HØVIK, Norway– In a period of cost constraint and increasingly complex oil and gas production, finding solutions that increase efficiency and production has never been more important, DNV GL said. To address the industry’s need for smart solutions that reduce complexity, the organization is funding 43 new joint industry projects in 2016 in addition to launching its Step Change innovation program to help customers leverage opportunities from digitalization.
Both initiatives are based on close interaction and collaboration with industry partners. Key focus areas for the company this year will be to address challenges on standardization, operations (opex services), safety, environment, regulations, and performance.
The value of standardization is recognized by the industry with 61% of senior oil and gas professionals agreeing that operators will increasingly push to standardize their delivery globally, DNV GL said. The most common strategy for maintaining innovation with lower budgets is to increase collaboration with other industry players (45%) and nearly one in three (30%) plans greater involvement in joint industry projects in the year ahead.
DNV GL’s new Step Change innovation program is focused on digitalization. Only one in five oil and gas companies see themselves as highly digitalized today, the organization said. However, close to half of senior oil and gas professionals (45%) already see solid or high potential for big data and analytics to transform the operating efficiency of the industry in 2016.
The program involves the end-users, e.g. oil companies, drilling contractors and suppliers, in the innovation process. The first pilot projects have already created significant value for these end-users from using new forms of data analytics in combination with domain knowledge and technical insight.
Kjell Eriksson, regional manager Norway, DNV GL - Oil & Gas, said: “Step change is exactly what it says – a paradigm shift in how we drive innovation to quickly test out data smart solutions and new business models with strong customer involvement at an early stage. In the current price environment, innovation is even more critical. It can both help the industry to reduce complexity short term by standardizing parts and processes and enable new technological developments long-term that will drive efficiencies.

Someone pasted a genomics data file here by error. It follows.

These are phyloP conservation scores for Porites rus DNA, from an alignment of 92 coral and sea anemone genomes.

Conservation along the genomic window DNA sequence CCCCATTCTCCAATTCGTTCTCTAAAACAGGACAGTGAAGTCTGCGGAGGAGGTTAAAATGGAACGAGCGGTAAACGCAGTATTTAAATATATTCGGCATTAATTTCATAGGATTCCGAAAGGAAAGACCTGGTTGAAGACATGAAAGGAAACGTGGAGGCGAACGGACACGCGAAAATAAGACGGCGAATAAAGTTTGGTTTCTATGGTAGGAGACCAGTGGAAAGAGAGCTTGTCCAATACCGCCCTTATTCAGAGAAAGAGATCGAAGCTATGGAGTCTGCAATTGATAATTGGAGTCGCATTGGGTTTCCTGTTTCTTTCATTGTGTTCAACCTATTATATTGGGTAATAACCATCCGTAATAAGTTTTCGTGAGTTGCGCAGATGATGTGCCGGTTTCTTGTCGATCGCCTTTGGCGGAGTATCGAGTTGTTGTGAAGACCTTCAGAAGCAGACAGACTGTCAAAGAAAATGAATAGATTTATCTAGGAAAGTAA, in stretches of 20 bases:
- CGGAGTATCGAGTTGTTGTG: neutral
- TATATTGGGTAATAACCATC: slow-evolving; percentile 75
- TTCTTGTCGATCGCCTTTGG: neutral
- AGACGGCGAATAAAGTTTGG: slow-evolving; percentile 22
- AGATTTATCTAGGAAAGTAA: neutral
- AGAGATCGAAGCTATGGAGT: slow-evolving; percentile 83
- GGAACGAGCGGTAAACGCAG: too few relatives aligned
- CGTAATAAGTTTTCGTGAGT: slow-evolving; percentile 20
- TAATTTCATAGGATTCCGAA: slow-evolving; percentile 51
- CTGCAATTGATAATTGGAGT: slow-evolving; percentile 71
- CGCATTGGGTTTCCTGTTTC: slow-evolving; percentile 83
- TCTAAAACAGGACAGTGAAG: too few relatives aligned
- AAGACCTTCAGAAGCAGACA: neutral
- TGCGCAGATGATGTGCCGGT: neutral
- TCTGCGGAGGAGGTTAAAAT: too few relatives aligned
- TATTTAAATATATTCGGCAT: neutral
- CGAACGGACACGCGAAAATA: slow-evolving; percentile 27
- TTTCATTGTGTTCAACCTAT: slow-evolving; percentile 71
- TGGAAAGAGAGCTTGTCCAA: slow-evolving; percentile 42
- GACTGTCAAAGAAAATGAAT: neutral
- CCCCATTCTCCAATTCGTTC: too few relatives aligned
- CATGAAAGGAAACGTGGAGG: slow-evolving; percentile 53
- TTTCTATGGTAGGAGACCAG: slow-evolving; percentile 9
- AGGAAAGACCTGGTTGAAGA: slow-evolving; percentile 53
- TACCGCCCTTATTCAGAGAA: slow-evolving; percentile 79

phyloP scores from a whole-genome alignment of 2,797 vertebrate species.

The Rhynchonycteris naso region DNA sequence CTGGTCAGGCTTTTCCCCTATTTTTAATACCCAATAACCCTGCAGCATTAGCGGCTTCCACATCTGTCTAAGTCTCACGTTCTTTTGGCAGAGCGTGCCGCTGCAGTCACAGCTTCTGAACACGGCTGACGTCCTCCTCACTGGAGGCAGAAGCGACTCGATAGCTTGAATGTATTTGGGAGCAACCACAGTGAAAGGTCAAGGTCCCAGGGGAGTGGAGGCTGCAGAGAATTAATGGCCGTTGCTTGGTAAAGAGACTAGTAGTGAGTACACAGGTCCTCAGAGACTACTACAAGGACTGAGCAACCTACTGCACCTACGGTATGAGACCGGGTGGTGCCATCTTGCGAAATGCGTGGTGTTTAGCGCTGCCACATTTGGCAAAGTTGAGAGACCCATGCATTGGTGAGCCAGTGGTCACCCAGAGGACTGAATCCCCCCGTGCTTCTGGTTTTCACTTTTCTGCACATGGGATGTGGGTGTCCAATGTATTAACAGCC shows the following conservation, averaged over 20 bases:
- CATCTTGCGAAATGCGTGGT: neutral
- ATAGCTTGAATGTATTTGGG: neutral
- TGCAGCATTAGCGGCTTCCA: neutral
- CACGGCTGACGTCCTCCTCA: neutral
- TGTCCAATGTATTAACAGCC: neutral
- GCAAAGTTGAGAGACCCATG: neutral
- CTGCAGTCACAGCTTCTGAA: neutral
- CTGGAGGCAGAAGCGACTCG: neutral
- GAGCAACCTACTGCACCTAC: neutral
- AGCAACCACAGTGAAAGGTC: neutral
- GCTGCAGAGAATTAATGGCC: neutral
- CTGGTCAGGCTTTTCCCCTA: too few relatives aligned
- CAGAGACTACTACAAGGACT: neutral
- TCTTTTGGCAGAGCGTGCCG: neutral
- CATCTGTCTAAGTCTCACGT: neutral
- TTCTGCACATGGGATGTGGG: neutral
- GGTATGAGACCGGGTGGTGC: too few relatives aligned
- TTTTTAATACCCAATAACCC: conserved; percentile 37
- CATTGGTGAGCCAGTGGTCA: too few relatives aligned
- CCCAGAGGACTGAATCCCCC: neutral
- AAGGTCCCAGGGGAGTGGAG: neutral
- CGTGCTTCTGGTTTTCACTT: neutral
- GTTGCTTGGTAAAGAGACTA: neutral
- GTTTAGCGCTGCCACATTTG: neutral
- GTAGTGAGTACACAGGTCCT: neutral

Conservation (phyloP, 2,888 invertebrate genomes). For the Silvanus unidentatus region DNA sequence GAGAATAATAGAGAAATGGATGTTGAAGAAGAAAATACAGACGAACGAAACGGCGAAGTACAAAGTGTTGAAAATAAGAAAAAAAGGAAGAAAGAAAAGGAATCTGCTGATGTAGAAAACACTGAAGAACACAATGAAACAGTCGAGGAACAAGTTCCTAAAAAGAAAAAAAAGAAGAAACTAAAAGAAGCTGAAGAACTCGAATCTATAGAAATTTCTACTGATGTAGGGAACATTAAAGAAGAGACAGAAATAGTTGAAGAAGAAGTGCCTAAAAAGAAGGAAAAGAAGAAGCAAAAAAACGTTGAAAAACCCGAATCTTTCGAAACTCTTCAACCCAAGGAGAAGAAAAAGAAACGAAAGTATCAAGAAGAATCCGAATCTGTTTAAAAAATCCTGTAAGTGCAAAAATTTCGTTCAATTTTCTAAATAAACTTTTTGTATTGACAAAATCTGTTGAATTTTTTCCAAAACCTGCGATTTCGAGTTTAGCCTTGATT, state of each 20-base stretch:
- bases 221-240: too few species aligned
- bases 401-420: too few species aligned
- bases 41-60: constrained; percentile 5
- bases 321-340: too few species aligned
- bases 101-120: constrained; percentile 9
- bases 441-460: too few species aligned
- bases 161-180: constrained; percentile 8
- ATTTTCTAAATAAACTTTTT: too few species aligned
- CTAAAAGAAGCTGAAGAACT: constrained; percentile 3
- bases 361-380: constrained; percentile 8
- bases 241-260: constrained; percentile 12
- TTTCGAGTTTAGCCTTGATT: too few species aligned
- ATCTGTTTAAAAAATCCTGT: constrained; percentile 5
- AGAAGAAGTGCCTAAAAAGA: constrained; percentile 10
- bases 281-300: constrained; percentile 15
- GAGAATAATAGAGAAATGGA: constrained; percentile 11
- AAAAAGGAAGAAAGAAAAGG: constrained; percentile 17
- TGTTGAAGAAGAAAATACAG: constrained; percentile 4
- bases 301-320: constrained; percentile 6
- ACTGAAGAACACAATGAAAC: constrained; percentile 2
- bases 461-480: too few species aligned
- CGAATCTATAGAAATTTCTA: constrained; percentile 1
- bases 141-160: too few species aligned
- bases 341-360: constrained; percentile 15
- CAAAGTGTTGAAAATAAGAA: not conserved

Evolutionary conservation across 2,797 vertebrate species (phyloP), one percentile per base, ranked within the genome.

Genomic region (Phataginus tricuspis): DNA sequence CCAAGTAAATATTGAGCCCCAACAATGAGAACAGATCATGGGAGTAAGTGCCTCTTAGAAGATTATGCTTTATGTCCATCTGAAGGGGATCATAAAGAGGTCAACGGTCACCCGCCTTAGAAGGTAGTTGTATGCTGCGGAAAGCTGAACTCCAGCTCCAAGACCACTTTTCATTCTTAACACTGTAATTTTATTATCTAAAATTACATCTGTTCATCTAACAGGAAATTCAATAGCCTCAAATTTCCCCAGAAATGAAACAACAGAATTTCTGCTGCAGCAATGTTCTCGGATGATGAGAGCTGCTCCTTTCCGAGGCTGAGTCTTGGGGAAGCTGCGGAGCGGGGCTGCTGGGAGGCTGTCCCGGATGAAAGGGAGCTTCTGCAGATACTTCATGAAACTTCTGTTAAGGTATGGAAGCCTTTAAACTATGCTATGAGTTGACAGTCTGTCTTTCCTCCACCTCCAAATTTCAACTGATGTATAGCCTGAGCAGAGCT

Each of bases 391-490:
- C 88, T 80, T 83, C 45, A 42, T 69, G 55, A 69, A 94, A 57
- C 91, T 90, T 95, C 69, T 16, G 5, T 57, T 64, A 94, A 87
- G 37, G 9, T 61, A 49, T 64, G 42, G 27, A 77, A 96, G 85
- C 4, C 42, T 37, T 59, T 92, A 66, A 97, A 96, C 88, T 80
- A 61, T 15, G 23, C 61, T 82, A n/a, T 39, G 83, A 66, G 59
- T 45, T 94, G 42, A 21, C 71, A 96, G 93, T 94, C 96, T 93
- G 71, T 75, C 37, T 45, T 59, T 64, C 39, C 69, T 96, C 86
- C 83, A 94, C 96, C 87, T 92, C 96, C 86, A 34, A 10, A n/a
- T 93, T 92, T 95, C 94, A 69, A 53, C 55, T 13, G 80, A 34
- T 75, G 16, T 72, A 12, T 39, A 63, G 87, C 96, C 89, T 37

“At DNV GL, we are continuing to invest 5% of our revenue in R&D because it enables us to provide long-term foresight for our customers.”
Currently in the initial phase, DNV GL welcomes industry players to join the JIP projects or if they are interested in the Step Change program.
DNV GL also launched the first globally applicable guidance for leak detection systems for offshore fields.
The Recommended Practice (DNVGL-RP-F302) is based on the findings of a DNV GL-led JIP completed in 2015 with 19 companies, including Eni, Lundin, Petrobras and FMC Technologies, and industry regulators as observers. This RP replaces the DNV-RP-F302 Selection and Use of Subsea Leak Detection Systems (2010).
It covers all the lifecycle phases of a field development for successful planning, design, integration, and operation of leak detection technology in offshore hydrocarbon productions. The RP defines reasonable specifications, requirements, and guidance on how different technologies can be integrated into a system that is practical for the end user.
Jock Brown, Head of Section Environmental Technology Advisory, DNV GL – Oil & Gas, said: “Until now, there has been no guidance for operators covering selection and operation of offshore leak detection systems for an entire field, including both subsea and surface. Having an optimized leak detection system provides key decision support in limiting the impact of an oil spill, reducing response time and reducing costs from recovery operations.
“This RP is based on industry experience and provides a robust approach that will support the industry in reducing its footprint and minimizing environmental risks from their operations.”